Friday, April 11, 2014

Great Sandy, the Queensland Coast

I did end up "skipping" Sydney, or at least giving it just a few hours on my way up the coast to Great Sandy National Park and Frasier Island.

I didn't get much of an impression of Sydney, other than that it's a big city, and parking is very expensive. I spent an afternoon strolling under the Harbor Bridge and past the Opera House, through the Rocks neighborhood (the oldest European settlement in Australia) and into some of the Royal Botanic Gardens. It was pleasant, but I didn't have much time to actually get to know its character. I mostly stopped just to say I did.

From Sydney, I journeyed two days up the coast to Queensland, bypassing Brisbane to get to Great Sandy National Park, home to Fraser Island. Fraser Island has nothing but 4x4 tracks through soft dunes and across beaches. I needed "permission" from Britz to take Princess there, so in the interest of time, I opted for the mainland section of the park. It too boasts miles of pristine beaches and a very lovely campground that, turns out, is at the end of a 4WD-only track. I locked the hubs and figured that since I didn't need permission to visit this section, it couldn't be that bad.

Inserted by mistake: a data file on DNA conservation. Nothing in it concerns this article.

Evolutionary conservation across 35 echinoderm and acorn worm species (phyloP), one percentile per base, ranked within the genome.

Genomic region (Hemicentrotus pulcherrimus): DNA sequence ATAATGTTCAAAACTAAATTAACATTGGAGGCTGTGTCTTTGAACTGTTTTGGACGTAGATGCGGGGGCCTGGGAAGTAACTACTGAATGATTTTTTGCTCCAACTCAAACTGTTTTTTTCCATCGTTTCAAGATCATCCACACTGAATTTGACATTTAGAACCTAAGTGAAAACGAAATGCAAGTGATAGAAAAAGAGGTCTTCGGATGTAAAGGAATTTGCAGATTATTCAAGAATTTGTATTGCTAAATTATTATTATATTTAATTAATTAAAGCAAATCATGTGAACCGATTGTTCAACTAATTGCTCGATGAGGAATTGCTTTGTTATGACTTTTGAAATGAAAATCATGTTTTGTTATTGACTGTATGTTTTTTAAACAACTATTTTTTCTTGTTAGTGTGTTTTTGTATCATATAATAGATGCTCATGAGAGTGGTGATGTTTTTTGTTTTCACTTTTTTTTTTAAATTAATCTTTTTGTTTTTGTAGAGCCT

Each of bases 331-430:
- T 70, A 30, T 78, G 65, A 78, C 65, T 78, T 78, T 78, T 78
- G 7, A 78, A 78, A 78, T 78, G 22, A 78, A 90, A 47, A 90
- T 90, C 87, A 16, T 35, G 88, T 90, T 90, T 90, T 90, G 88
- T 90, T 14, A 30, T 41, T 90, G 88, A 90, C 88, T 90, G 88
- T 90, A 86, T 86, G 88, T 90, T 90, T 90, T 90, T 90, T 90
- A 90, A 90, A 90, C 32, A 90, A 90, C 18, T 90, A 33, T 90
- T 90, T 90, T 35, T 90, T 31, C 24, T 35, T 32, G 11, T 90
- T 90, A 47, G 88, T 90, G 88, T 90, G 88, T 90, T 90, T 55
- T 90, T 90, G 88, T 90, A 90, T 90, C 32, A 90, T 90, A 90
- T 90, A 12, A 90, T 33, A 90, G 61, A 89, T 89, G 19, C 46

Mmm.. soft, squishy sand!
I've never done any 4-wheel driving before, so I don't have anything to compare it to, but a 10-km track made of nothing but 8-inch ruts in soft sand seems like a decent challenge. The way into the campground was down a gentle decline, so even though it was nerve-wracking, I didn't get in too much trouble. But entire drive, I kept thinking, "There's no way I can get back up this."

Obviously, I did have to get back up one way or another. The next morning, I unloaded as much loose clutter I could from the back of the campervan into my tent and made a practice run. There were some hairy moments, but I didn't get stuck or slide off the track once. And when I got to the top, my reward was this:

Suck it, New England!
Perfect beach, brilliant sunshine, warm water, and big, fun waves, all a thousand kilometers from any development, yet patrolled by the world's best lifeguards. If I could only tolerate the tropical sun a bit better, I would have stayed there all day.

The beach by my campsite wasn't bad, either, but because of the local currents, swimming is "not recommended."


Somewhere above Brisbane, the landscape started to look really tropical. The plants got greener, palm trees sprouted wild instead of just in gardens, and grazing land gave way to banana and sugar plantations. Even the clouds looked more equatorial.

On my way out, I paused after conquering the 4WD track to take a nature walk through a small section of tropical forest a bit back from the coast.

Strangler fig!

Palm trees just growing like they grow there!
Everything--the birds, the plants, the soil--seemed new and exotic. Once I got back on the road, it was a quick hop even further north, to the edge of the Great Barrier Reef.

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